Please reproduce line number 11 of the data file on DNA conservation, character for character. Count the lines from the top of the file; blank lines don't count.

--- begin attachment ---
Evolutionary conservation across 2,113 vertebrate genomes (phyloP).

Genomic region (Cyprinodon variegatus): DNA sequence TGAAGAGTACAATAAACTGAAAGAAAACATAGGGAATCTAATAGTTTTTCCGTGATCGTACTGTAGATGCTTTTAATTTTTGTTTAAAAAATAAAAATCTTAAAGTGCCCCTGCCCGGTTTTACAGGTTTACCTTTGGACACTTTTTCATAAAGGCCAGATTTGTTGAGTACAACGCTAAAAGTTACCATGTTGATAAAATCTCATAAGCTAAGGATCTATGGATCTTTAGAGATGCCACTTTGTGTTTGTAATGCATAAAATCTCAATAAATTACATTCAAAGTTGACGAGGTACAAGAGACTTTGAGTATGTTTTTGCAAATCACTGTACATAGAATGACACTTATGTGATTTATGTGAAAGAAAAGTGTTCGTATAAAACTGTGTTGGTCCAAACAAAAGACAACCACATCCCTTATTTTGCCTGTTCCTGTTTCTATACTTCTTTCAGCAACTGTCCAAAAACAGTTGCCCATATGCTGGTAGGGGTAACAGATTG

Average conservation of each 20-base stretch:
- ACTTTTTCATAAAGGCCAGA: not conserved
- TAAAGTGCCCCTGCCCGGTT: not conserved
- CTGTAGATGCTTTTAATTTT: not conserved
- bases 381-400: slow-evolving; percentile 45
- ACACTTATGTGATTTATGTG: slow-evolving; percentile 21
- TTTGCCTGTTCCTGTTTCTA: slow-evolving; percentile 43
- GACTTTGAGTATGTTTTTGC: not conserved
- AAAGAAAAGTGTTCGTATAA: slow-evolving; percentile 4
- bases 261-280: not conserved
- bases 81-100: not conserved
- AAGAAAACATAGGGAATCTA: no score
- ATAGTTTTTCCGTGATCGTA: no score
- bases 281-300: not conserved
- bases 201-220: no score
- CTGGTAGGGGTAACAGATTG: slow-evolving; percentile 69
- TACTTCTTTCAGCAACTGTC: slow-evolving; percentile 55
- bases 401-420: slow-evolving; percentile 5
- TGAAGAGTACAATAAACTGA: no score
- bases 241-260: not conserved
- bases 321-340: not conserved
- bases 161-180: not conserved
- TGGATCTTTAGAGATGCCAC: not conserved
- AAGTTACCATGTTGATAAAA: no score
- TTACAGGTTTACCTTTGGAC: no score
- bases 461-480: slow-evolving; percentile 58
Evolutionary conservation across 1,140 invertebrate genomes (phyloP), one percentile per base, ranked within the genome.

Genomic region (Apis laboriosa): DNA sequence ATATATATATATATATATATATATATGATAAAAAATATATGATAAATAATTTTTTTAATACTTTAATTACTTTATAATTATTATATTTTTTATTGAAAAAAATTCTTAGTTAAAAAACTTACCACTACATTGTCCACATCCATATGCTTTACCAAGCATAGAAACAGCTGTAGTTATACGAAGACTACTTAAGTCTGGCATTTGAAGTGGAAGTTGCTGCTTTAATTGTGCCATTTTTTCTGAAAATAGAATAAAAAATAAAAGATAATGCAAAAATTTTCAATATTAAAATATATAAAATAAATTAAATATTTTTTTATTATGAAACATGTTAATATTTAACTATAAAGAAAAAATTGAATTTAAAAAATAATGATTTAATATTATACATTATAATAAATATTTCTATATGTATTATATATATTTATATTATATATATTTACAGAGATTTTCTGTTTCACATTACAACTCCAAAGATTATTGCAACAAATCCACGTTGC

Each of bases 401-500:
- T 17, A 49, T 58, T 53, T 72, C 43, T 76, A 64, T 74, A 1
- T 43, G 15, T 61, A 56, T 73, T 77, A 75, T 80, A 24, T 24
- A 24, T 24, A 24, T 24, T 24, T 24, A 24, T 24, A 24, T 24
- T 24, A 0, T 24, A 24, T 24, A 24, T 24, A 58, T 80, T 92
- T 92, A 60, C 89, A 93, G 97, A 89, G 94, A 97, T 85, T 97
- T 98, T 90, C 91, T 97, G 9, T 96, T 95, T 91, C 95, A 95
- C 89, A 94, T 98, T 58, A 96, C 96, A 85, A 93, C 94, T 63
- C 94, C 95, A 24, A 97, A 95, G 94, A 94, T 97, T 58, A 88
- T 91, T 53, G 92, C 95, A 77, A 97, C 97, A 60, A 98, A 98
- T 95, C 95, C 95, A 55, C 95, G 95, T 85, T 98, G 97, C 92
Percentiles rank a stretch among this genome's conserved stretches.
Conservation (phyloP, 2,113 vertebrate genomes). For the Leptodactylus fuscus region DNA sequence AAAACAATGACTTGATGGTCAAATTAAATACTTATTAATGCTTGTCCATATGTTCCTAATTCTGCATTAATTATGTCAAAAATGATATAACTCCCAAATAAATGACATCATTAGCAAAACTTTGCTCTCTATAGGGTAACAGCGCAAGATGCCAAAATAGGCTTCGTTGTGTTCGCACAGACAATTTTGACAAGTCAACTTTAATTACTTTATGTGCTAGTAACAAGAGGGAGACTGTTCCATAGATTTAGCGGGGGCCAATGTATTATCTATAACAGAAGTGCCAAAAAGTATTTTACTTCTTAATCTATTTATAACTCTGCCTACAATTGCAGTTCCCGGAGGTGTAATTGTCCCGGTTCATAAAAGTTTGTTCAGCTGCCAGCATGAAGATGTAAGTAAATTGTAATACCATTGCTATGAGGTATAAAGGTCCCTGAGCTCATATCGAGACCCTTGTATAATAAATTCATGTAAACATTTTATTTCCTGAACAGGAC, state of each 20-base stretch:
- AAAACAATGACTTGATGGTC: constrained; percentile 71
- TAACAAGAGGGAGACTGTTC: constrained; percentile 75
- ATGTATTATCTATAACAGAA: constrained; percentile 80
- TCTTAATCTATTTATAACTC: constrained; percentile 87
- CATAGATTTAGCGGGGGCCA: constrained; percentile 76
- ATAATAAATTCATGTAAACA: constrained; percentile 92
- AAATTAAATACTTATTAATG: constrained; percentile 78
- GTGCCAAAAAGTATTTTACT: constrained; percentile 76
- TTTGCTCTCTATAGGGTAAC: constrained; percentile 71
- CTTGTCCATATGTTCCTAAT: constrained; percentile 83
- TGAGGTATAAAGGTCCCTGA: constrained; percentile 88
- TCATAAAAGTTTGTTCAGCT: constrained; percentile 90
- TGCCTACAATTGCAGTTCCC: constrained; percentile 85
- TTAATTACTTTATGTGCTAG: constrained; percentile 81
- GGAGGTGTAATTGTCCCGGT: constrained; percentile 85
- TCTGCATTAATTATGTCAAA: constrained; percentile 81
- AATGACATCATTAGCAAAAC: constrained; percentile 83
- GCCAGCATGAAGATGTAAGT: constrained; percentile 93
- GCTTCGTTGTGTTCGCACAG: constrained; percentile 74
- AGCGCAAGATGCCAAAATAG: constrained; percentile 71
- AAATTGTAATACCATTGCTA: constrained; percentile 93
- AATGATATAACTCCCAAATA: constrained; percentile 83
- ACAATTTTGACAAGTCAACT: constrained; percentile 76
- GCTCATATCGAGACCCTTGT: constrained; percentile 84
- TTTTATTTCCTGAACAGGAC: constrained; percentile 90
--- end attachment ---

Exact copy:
- AAAGAAAAGTGTTCGTATAA: slow-evolving; percentile 4